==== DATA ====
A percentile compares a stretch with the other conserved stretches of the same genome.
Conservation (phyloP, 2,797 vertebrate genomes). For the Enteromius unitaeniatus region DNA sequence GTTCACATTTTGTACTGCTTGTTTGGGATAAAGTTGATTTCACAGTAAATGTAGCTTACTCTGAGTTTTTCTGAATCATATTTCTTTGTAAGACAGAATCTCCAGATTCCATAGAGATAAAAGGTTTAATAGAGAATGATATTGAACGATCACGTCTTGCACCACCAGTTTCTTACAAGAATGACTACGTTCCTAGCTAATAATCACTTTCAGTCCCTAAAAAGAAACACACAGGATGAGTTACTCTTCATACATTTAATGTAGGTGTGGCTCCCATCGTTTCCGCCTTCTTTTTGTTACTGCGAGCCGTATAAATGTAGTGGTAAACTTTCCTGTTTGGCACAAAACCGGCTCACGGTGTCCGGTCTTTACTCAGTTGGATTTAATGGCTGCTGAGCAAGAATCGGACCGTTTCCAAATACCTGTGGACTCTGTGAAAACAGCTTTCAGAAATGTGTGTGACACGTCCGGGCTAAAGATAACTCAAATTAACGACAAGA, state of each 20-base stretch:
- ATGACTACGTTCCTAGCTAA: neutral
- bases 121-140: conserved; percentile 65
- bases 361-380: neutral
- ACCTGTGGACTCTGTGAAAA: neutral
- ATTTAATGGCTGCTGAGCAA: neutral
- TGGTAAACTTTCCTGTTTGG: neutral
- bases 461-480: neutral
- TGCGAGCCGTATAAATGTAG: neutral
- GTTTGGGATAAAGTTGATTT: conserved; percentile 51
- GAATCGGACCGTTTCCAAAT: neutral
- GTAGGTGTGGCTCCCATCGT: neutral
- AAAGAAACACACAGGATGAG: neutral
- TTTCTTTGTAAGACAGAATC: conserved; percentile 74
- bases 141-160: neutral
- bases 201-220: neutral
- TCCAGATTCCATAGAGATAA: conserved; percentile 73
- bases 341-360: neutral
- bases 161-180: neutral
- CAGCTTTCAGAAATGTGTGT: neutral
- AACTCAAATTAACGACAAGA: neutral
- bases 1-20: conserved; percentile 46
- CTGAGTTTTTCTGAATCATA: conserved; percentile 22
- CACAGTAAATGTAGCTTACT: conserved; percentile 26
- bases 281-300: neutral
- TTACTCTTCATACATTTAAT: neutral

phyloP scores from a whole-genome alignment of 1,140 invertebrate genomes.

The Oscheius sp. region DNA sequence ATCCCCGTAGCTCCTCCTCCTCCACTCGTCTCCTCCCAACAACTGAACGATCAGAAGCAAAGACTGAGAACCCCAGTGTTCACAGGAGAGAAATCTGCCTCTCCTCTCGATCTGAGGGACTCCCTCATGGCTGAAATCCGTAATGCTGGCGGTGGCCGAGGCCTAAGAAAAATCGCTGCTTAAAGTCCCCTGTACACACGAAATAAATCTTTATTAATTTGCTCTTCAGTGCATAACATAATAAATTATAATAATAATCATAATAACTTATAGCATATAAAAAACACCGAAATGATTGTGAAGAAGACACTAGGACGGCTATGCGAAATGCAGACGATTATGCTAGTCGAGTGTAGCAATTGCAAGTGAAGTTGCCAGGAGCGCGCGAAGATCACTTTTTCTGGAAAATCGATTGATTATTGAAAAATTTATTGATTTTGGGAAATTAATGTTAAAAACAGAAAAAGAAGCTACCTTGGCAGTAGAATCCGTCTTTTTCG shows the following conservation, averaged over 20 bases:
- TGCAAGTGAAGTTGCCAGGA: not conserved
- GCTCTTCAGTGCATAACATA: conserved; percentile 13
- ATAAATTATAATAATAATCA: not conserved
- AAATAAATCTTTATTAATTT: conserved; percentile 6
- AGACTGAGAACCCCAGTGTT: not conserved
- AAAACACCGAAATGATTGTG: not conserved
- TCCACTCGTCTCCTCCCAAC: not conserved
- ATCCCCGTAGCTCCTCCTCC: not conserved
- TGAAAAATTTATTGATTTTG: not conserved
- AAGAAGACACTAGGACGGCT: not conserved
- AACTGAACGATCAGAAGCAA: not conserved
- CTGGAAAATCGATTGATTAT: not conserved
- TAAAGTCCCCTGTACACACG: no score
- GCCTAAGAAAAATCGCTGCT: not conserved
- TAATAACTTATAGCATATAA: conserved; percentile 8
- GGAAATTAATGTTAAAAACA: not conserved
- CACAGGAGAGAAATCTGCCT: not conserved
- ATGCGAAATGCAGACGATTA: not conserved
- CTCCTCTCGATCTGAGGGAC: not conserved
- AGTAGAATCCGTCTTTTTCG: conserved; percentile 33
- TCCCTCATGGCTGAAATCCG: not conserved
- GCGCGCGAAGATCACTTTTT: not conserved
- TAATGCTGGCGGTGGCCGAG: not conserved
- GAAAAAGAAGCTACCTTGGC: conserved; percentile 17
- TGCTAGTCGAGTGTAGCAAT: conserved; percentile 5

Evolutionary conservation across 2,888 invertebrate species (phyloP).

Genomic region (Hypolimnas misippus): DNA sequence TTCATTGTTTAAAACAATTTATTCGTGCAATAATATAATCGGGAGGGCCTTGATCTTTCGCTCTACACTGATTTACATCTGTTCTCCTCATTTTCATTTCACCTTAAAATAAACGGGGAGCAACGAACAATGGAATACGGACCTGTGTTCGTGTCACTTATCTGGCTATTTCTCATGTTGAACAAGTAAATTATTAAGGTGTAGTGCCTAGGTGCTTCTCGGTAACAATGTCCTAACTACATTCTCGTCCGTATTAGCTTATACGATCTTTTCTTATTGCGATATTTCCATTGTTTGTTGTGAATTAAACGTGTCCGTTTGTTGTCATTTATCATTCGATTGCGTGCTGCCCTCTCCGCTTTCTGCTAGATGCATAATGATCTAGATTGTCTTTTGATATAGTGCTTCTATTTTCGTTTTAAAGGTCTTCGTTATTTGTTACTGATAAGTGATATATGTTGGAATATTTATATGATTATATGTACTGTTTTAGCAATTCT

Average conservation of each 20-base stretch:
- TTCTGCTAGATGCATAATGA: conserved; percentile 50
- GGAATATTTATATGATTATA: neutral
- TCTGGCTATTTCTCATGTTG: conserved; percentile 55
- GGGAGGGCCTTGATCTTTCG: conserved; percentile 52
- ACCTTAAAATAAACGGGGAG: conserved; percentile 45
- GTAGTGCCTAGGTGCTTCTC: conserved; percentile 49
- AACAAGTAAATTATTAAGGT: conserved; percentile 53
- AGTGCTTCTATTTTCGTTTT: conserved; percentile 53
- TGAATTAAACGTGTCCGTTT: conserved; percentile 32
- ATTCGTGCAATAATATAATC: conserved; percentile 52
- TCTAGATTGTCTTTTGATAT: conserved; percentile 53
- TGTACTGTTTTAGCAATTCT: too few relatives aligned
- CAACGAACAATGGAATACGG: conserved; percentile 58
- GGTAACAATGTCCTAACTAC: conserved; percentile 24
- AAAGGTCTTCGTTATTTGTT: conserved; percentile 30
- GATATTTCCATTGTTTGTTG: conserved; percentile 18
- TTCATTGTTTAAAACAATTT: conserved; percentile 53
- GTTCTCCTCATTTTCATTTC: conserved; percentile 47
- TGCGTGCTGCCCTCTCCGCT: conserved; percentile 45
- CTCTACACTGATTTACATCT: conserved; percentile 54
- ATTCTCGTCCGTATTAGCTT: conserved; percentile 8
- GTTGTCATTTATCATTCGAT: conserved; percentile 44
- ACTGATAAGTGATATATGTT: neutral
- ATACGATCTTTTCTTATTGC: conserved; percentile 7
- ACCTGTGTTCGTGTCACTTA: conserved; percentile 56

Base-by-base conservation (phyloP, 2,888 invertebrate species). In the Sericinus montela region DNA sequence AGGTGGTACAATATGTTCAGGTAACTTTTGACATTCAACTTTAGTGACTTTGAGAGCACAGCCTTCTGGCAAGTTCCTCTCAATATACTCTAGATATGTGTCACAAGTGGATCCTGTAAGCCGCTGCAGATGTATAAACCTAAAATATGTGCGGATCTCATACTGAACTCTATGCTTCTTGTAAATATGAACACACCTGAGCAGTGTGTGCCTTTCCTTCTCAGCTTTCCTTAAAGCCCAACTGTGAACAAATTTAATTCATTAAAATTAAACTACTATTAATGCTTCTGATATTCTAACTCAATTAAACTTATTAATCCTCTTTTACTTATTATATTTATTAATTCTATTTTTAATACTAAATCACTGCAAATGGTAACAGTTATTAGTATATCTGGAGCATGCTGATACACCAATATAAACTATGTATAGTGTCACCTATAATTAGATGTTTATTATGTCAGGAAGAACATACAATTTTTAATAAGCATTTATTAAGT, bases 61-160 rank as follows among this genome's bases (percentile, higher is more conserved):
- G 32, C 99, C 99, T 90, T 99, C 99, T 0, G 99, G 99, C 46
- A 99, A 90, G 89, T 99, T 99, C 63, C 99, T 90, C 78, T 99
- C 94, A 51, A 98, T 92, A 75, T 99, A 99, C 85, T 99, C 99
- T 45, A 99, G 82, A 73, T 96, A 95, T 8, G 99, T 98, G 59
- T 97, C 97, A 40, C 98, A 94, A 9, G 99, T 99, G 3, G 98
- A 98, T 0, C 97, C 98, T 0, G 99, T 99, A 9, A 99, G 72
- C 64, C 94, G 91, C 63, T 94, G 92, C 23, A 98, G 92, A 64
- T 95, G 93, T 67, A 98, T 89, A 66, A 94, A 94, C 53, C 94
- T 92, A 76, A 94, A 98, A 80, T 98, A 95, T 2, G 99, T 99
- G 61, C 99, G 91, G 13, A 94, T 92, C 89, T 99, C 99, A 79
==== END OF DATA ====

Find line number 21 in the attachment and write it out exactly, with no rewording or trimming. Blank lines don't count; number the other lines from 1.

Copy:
- CAGCTTTCAGAAATGTGTGT: neutral